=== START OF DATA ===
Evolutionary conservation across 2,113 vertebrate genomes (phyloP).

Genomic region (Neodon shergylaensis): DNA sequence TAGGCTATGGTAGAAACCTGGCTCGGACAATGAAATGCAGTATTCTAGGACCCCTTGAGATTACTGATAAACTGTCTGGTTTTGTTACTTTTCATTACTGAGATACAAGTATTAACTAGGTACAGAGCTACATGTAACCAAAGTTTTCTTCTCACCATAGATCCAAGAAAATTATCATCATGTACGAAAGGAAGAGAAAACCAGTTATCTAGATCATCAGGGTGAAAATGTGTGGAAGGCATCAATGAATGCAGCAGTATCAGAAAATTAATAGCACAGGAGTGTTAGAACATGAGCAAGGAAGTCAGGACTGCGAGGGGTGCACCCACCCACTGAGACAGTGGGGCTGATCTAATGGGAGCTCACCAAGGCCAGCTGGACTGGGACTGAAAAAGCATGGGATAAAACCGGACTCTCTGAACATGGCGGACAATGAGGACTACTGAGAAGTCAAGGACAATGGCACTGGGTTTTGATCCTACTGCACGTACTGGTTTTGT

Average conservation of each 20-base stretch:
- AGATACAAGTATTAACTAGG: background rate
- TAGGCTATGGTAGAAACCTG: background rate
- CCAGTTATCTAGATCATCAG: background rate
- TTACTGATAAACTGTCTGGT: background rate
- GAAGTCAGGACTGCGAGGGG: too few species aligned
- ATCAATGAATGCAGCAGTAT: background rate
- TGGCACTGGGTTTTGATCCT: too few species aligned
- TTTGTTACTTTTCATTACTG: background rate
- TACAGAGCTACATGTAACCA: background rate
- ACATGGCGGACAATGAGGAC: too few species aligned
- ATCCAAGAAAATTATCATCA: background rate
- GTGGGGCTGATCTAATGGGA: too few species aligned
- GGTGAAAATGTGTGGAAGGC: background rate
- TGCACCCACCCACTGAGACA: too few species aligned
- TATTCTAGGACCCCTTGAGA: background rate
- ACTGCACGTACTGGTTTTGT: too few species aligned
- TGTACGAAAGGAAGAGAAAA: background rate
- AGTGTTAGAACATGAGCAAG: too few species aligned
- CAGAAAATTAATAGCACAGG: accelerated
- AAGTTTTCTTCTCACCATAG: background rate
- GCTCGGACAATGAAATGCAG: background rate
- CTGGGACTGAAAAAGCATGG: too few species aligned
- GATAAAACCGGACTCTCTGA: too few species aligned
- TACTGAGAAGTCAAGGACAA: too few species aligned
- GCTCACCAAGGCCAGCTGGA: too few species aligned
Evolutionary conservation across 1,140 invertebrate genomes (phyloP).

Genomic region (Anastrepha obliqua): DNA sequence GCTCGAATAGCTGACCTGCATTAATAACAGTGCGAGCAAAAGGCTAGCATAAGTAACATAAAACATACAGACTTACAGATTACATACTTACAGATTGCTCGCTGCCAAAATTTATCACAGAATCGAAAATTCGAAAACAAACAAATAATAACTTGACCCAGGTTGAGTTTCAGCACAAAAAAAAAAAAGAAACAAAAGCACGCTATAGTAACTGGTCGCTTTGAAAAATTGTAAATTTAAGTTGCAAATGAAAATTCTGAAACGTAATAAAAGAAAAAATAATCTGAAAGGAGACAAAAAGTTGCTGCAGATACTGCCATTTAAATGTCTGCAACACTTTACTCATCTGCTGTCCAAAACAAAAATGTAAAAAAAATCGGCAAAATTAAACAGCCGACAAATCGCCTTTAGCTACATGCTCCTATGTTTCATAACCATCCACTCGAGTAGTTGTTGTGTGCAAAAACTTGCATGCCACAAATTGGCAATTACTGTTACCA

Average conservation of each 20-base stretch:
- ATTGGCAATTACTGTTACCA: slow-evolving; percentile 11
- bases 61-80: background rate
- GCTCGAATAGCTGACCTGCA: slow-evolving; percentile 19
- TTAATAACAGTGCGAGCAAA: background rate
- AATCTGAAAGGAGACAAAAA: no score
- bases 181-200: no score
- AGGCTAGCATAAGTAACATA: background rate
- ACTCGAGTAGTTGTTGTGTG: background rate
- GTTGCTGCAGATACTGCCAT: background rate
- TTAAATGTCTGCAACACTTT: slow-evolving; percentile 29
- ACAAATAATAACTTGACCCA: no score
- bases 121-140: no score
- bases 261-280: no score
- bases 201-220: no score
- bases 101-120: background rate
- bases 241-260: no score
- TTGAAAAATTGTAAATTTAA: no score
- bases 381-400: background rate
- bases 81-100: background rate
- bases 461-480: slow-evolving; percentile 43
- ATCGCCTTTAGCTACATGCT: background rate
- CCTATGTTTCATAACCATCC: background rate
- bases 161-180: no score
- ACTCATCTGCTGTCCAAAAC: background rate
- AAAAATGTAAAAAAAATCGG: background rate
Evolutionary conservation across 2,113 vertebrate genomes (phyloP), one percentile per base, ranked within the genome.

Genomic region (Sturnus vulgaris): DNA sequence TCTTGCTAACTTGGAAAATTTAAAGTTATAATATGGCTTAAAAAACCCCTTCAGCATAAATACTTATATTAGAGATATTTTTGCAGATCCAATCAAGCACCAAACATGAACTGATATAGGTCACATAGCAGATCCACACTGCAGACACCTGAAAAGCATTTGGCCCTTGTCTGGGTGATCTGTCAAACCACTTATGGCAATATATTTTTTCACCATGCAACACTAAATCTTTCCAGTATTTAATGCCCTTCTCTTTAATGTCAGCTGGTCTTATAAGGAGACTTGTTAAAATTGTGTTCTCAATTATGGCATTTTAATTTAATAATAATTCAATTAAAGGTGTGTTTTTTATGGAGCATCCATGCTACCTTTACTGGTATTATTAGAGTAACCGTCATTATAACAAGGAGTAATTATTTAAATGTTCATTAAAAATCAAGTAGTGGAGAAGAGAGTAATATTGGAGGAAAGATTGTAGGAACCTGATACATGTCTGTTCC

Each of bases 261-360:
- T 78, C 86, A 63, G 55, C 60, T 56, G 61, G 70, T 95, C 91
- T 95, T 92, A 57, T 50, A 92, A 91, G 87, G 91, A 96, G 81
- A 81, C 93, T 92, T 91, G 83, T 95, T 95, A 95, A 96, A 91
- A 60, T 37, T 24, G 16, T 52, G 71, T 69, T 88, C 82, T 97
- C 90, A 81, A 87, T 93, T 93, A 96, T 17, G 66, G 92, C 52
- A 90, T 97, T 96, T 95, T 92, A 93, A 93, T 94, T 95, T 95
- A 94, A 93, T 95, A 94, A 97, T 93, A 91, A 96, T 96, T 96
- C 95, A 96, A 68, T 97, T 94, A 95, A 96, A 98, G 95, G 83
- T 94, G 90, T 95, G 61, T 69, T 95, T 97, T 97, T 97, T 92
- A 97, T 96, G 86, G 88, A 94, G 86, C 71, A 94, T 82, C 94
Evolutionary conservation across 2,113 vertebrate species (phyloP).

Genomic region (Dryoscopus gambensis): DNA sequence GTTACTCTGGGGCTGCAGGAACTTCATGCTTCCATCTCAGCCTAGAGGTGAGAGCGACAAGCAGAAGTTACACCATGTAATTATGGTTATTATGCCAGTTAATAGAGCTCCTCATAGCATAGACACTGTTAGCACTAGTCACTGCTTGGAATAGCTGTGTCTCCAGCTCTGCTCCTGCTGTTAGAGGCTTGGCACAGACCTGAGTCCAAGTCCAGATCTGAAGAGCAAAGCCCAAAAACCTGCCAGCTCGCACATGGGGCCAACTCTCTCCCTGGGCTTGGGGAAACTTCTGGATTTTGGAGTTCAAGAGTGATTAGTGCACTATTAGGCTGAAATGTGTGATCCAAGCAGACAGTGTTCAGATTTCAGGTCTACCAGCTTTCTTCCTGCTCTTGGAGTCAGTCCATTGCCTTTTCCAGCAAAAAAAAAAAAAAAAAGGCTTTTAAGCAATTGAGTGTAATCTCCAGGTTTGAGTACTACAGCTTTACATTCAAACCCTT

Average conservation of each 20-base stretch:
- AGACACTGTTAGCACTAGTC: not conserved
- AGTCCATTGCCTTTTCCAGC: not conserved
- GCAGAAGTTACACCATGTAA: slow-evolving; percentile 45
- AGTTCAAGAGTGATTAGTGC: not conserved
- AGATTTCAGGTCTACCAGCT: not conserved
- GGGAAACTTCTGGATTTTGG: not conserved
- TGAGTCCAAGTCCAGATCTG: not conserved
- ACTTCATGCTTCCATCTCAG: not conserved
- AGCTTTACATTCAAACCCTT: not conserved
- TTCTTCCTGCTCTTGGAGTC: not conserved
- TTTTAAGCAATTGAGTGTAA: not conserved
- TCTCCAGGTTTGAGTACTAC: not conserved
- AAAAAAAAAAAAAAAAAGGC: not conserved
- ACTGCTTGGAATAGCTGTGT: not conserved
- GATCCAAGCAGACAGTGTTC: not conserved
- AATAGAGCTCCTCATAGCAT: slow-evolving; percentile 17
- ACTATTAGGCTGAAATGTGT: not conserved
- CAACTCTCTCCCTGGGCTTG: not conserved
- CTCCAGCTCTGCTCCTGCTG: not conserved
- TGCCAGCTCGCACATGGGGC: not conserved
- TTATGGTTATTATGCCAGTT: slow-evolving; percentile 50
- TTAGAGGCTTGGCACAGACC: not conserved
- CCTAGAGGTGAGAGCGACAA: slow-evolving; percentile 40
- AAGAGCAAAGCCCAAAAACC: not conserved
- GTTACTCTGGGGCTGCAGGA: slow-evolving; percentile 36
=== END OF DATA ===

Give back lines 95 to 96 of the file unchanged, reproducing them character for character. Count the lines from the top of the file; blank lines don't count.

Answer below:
- CCTAGAGGTGAGAGCGACAA: slow-evolving; percentile 40
- AAGAGCAAAGCCCAAAAACC: not conserved